The most famous Polish orchestra is based in Warsaw, and played its first concert on the 5th of November 1901, with Jan Paderewski performing a piano solo and Emil Młynarski conducted. With over 120 tours under its belt, the National Philharmonic Orchestra has appeared on practically all the important stages worldwide, and released acclaimed albums with the most noted record labels, including Deutsche Grammophon, Decca and MUZA Polskie Nagrania. The musicians, widely respected in the world of classical music, have also recorded compositions for… a number of Japanese anime series (including the cult series “Cowboy Bepop”) and games (“Final Fantasy XIII” being the most famous one).
In the years 2002-2013, Antoni Wit took up the role of conductor and director of the National Philharmonic, overseeing countless world premieres of Polish compositions. During his tenure, the orchestra frequently travelled abroad and produced many records; one of the most recent, of Penderecki pieces for Naxos, was recognised with a Grammy award. On the 1st of September 2013, Jacek Kasprzyk was appointed as Wit’s successor.
Another well-known Warsaw-based orchestra is Sinfonia Varsovia, founded in 1984 and expanding upon the superb legacy of the Polish Chamber Orchestra. The motivation behind its creation was the visit of Yehudi Menuhin, the legendary American conductor and violinist. In order to live up to his planned repertoire, the PCO increased its ranks to 24 string instruments, and doubled its wind sections. The ensemble’s creator back then was Franciszek Wybrańczyk, and Yehudi Menuhin became his first visiting and honourable guest conductor.
Today, the Sinfonia has the French conductor Marc Minkowski as its director, and Krzysztof Penderecki as the artistic director. The orchestra’s headquarters is located on Grochowska Street in the Praga suburb of Warsaw, where informal, open concerts are often organised. In addition to this, the Sinfonia regularly participates in world-class festivals, for example the La Folle Journée international festival, which takes place in Nantes, Warsaw, Tokyo and Rio de Janeiro.
If we look at the history of Polish music, one of its most significant orchestras is the Polish National Radio Symphony Orchestra, established in the 1930s in Warsaw, then reborn in Katowice after the war. It was there, in Silesia, that the PNRSO first performed Witold Lutosławski’s “Symphony No. 1”. Still today, the orchestra faces no competition when it comes to the world premieres of Polish compositions: the Festival of World Premieres happens annually in Katowice, and features musical presentations by a wide range of musicians, from young students to accomplished professionals whose photographs feature in music textbooks.
The PNRSO frequently releases albums and does so with resounding success. The recordings of Penderecki’s pieces produced with the label DUX were rewarded with the prestigious Midem Classical Award 2008 in the Contemporary Music category. Currently, Alexander Liebreich – the celebrity conductor from Germany – is the orchestra’s artistic director and conductor.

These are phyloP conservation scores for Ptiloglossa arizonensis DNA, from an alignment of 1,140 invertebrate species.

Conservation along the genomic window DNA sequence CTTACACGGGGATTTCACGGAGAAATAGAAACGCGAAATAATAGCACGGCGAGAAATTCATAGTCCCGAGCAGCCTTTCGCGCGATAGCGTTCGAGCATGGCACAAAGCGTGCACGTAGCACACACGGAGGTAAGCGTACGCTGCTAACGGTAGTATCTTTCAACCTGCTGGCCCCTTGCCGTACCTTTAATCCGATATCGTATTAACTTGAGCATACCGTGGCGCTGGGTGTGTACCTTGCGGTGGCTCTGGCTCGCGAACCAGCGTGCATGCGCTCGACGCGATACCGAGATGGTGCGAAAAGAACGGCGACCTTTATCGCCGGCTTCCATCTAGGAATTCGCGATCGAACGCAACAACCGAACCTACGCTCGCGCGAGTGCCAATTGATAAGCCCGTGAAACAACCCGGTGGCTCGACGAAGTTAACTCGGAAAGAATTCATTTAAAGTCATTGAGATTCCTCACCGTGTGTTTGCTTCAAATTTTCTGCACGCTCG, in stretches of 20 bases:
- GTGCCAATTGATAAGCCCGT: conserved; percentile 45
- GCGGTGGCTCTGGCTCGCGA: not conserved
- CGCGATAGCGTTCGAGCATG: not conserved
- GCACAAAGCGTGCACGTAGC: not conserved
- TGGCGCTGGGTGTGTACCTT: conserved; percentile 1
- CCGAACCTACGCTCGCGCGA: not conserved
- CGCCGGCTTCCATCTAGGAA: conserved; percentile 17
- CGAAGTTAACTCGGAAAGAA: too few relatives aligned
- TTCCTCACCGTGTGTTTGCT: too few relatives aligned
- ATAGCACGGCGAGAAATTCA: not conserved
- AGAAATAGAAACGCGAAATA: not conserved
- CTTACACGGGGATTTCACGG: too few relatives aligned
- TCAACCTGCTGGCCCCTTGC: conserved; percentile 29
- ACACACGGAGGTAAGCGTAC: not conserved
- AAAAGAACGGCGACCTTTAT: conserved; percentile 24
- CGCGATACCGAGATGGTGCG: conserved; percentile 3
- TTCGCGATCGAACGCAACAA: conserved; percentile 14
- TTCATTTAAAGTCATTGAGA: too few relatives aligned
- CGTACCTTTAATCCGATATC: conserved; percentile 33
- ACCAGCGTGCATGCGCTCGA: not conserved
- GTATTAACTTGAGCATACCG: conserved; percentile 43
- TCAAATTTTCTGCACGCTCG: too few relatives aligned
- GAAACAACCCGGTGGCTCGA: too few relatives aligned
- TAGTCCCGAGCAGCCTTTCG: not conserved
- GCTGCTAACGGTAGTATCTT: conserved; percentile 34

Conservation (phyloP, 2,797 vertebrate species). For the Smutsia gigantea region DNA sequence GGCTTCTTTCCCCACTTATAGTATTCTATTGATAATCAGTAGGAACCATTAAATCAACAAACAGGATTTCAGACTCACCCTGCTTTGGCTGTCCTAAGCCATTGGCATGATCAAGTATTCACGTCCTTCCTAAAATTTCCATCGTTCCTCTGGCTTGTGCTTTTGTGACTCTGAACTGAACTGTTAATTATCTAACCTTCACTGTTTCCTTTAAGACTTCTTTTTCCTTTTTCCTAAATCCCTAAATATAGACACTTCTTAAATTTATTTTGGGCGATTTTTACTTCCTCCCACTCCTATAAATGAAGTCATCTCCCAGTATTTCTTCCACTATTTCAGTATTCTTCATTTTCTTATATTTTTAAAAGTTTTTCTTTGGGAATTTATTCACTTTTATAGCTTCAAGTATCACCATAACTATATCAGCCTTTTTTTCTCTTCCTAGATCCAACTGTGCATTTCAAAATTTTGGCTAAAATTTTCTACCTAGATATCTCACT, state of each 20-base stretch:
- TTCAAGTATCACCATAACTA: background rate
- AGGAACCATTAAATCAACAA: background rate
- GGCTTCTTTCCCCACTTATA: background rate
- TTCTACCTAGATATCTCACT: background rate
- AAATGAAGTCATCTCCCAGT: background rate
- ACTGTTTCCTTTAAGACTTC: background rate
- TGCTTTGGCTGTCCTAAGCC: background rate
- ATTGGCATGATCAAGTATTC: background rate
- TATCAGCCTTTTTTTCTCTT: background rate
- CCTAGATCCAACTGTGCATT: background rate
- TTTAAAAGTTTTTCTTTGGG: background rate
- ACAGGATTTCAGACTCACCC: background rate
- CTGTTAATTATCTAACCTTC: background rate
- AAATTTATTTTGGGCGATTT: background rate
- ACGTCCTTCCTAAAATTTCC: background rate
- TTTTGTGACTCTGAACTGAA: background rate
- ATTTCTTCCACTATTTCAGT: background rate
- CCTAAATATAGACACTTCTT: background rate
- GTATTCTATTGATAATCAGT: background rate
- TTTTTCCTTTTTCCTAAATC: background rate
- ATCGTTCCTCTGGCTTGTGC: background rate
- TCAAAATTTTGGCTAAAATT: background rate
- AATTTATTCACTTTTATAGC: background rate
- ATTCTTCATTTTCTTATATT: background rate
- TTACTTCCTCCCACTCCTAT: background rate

We should also give a mention to the Sinfonietta Cracovia, Created in 1992 by a group of students from Kraków’s Academy of Music, it was honoured in 1994 with the official title of the Orchestra of the Royal City of Kraków. Elżbieta and Krzysztof Penderecki support it actively. The ensemble’s current director is Robert Kabara, an exceptional violinist and conductor.
The Sinfonietta Cracovia participates in various festivals in Kraków, most notably at Sacrum Profanum and Unsound, where its repertoire extends far beyond the material taught at the academies. At Sacrum Profanum, the Sinfonietta worked with artists as diverse as the Icelandic band Múm and the jazz/electronic band The Cinematic Orchestra; at Unsound – with Ben Frost and Daniel Bjarnason (Music for Solaris), Demdike Stare and Julia Holter, stars of alternative music. In 2013, the orchestra performed with the eccentric American artist Dean Blunt.
One of Poland’s best chamber orchestras was set up in Tychy and is currently led by the charismatic Marek Moś. The AUKSO Chamber Orchestra specialises in 19th to 21st century music, but has also co-operated with Pianohooligan, the rock band Voo Voo and the jazzman and trombone player Tomasz Stańko. In 2012, the AUKSO musicians recorded Penderecki’s “Threnody for the Victims of Hiroshima” with the prominent label Nonesuch Records. It comes as arguably the most daring interpretation of this composition ever since its creation 50 years ago. The performance dazzles with its technical superiority, resounds with shock and pain, the notes piercing and assaulting the listener.
The French philosopher of music Bernard Sève once said that
You can be a musician without being a composer or performer: it’s enough to be a true listener.
And so, at this point, I would like to thank all the musicians described here for how they allow thousands, tens of thousands, hundreds of thousands of listeners to become true listeners, and to participate equally in the beautiful experience that is music.
Filip Lech, October 2013, own materials, translation: Ewa Bianka Zubek 18/10/2013